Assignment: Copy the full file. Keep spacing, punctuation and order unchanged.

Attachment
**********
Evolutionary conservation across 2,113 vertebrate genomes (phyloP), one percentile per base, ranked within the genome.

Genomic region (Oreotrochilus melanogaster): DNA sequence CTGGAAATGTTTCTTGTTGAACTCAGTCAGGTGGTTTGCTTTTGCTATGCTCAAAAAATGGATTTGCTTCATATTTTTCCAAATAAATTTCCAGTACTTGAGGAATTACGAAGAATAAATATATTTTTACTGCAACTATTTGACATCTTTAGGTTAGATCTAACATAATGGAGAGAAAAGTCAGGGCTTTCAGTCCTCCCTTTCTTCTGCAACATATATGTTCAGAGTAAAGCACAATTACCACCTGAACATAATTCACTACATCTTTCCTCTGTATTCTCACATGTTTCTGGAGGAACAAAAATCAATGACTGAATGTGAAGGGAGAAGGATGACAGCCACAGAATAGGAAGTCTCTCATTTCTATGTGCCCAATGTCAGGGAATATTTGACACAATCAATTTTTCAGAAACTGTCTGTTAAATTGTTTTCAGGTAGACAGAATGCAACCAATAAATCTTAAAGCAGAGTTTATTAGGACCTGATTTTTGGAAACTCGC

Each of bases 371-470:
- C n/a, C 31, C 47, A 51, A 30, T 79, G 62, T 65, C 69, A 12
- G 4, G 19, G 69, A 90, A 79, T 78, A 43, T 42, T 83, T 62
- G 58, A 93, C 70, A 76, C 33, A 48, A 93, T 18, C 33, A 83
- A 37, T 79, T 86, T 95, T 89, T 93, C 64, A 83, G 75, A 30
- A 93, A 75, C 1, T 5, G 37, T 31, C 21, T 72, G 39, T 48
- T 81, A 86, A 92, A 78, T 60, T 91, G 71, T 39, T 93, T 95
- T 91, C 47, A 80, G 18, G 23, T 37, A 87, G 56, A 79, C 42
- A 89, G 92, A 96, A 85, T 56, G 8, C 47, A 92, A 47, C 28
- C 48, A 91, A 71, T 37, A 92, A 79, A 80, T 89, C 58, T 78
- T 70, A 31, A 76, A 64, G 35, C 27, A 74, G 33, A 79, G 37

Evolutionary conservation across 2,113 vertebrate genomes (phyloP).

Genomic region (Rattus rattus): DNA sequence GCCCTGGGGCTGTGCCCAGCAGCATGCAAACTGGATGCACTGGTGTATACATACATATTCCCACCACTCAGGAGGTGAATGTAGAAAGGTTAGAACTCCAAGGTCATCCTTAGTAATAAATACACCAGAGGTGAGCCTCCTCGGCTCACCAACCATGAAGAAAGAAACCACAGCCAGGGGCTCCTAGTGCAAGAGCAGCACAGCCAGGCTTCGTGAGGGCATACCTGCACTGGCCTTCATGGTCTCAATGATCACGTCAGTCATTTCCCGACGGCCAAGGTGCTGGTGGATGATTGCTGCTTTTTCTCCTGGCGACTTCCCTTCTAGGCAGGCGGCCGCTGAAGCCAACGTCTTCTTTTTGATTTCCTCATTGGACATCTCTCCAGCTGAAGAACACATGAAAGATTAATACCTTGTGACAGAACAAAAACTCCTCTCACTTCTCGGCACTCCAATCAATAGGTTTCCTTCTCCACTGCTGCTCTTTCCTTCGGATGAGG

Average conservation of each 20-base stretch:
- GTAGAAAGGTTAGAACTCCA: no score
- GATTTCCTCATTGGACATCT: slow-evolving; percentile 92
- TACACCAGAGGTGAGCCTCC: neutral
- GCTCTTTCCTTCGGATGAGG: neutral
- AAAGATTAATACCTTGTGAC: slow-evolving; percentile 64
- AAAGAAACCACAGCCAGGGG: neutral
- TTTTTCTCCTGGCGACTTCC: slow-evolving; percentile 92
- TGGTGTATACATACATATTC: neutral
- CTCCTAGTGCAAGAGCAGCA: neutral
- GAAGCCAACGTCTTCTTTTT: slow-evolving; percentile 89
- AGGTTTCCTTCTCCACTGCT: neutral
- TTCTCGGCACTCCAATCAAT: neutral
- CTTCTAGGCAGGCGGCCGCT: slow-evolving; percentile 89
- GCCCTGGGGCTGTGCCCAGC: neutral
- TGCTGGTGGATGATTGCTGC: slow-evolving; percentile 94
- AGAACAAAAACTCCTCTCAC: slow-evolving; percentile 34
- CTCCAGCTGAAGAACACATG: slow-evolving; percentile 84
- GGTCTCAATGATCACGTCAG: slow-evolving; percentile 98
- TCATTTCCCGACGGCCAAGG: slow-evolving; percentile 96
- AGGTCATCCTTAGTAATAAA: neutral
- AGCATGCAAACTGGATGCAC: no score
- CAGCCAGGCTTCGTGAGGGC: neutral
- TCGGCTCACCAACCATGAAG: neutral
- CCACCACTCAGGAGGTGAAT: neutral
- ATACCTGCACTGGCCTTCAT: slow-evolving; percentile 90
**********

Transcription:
Evolutionary conservation across 2,113 vertebrate genomes (phyloP), one percentile per base, ranked within the genome.

Genomic region (Oreotrochilus melanogaster): DNA sequence CTGGAAATGTTTCTTGTTGAACTCAGTCAGGTGGTTTGCTTTTGCTATGCTCAAAAAATGGATTTGCTTCATATTTTTCCAAATAAATTTCCAGTACTTGAGGAATTACGAAGAATAAATATATTTTTACTGCAACTATTTGACATCTTTAGGTTAGATCTAACATAATGGAGAGAAAAGTCAGGGCTTTCAGTCCTCCCTTTCTTCTGCAACATATATGTTCAGAGTAAAGCACAATTACCACCTGAACATAATTCACTACATCTTTCCTCTGTATTCTCACATGTTTCTGGAGGAACAAAAATCAATGACTGAATGTGAAGGGAGAAGGATGACAGCCACAGAATAGGAAGTCTCTCATTTCTATGTGCCCAATGTCAGGGAATATTTGACACAATCAATTTTTCAGAAACTGTCTGTTAAATTGTTTTCAGGTAGACAGAATGCAACCAATAAATCTTAAAGCAGAGTTTATTAGGACCTGATTTTTGGAAACTCGC

Each of bases 371-470:
- C n/a, C 31, C 47, A 51, A 30, T 79, G 62, T 65, C 69, A 12
- G 4, G 19, G 69, A 90, A 79, T 78, A 43, T 42, T 83, T 62
- G 58, A 93, C 70, A 76, C 33, A 48, A 93, T 18, C 33, A 83
- A 37, T 79, T 86, T 95, T 89, T 93, C 64, A 83, G 75, A 30
- A 93, A 75, C 1, T 5, G 37, T 31, C 21, T 72, G 39, T 48
- T 81, A 86, A 92, A 78, T 60, T 91, G 71, T 39, T 93, T 95
- T 91, C 47, A 80, G 18, G 23, T 37, A 87, G 56, A 79, C 42
- A 89, G 92, A 96, A 85, T 56, G 8, C 47, A 92, A 47, C 28
- C 48, A 91, A 71, T 37, A 92, A 79, A 80, T 89, C 58, T 78
- T 70, A 31, A 76, A 64, G 35, C 27, A 74, G 33, A 79, G 37

Evolutionary conservation across 2,113 vertebrate genomes (phyloP).

Genomic region (Rattus rattus): DNA sequence GCCCTGGGGCTGTGCCCAGCAGCATGCAAACTGGATGCACTGGTGTATACATACATATTCCCACCACTCAGGAGGTGAATGTAGAAAGGTTAGAACTCCAAGGTCATCCTTAGTAATAAATACACCAGAGGTGAGCCTCCTCGGCTCACCAACCATGAAGAAAGAAACCACAGCCAGGGGCTCCTAGTGCAAGAGCAGCACAGCCAGGCTTCGTGAGGGCATACCTGCACTGGCCTTCATGGTCTCAATGATCACGTCAGTCATTTCCCGACGGCCAAGGTGCTGGTGGATGATTGCTGCTTTTTCTCCTGGCGACTTCCCTTCTAGGCAGGCGGCCGCTGAAGCCAACGTCTTCTTTTTGATTTCCTCATTGGACATCTCTCCAGCTGAAGAACACATGAAAGATTAATACCTTGTGACAGAACAAAAACTCCTCTCACTTCTCGGCACTCCAATCAATAGGTTTCCTTCTCCACTGCTGCTCTTTCCTTCGGATGAGG

Average conservation of each 20-base stretch:
- GTAGAAAGGTTAGAACTCCA: no score
- GATTTCCTCATTGGACATCT: slow-evolving; percentile 92
- TACACCAGAGGTGAGCCTCC: neutral
- GCTCTTTCCTTCGGATGAGG: neutral
- AAAGATTAATACCTTGTGAC: slow-evolving; percentile 64
- AAAGAAACCACAGCCAGGGG: neutral
- TTTTTCTCCTGGCGACTTCC: slow-evolving; percentile 92
- TGGTGTATACATACATATTC: neutral
- CTCCTAGTGCAAGAGCAGCA: neutral
- GAAGCCAACGTCTTCTTTTT: slow-evolving; percentile 89
- AGGTTTCCTTCTCCACTGCT: neutral
- TTCTCGGCACTCCAATCAAT: neutral
- CTTCTAGGCAGGCGGCCGCT: slow-evolving; percentile 89
- GCCCTGGGGCTGTGCCCAGC: neutral
- TGCTGGTGGATGATTGCTGC: slow-evolving; percentile 94
- AGAACAAAAACTCCTCTCAC: slow-evolving; percentile 34
- CTCCAGCTGAAGAACACATG: slow-evolving; percentile 84
- GGTCTCAATGATCACGTCAG: slow-evolving; percentile 98
- TCATTTCCCGACGGCCAAGG: slow-evolving; percentile 96
- AGGTCATCCTTAGTAATAAA: neutral
- AGCATGCAAACTGGATGCAC: no score
- CAGCCAGGCTTCGTGAGGGC: neutral
- TCGGCTCACCAACCATGAAG: neutral
- CCACCACTCAGGAGGTGAAT: neutral
- ATACCTGCACTGGCCTTCAT: slow-evolving; percentile 90